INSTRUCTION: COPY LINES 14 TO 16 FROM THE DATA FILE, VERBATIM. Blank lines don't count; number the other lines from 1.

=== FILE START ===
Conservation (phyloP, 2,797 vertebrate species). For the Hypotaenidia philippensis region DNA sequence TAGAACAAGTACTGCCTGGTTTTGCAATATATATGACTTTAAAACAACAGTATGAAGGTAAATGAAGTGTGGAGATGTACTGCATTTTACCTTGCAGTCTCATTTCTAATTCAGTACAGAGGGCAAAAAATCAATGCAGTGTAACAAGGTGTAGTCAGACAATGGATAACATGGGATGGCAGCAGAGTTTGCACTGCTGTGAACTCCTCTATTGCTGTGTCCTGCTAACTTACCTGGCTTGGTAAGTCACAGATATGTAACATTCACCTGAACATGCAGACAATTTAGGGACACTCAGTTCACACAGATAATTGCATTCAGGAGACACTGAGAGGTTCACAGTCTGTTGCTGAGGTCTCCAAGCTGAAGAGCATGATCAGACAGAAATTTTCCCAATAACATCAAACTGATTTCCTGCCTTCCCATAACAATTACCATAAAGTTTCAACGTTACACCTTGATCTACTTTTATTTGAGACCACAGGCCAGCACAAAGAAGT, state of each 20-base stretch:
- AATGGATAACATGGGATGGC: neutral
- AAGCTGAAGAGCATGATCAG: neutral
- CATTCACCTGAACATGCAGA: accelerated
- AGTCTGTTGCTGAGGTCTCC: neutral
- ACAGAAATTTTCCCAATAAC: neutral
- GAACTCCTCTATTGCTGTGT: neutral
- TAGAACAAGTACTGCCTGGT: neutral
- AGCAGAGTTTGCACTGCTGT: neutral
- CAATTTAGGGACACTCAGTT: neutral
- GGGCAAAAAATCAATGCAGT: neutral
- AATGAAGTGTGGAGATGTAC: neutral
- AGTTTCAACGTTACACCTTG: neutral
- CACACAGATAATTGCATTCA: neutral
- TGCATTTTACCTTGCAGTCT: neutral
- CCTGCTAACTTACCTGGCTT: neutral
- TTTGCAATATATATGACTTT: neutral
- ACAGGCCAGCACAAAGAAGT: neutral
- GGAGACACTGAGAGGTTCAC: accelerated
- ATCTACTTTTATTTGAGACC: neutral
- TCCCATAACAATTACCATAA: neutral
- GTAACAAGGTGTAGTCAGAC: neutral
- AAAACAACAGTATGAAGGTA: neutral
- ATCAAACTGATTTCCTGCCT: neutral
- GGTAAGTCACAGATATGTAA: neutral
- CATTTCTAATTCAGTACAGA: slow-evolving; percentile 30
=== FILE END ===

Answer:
- CACACAGATAATTGCATTCA: neutral
- TGCATTTTACCTTGCAGTCT: neutral
- CCTGCTAACTTACCTGGCTT: neutral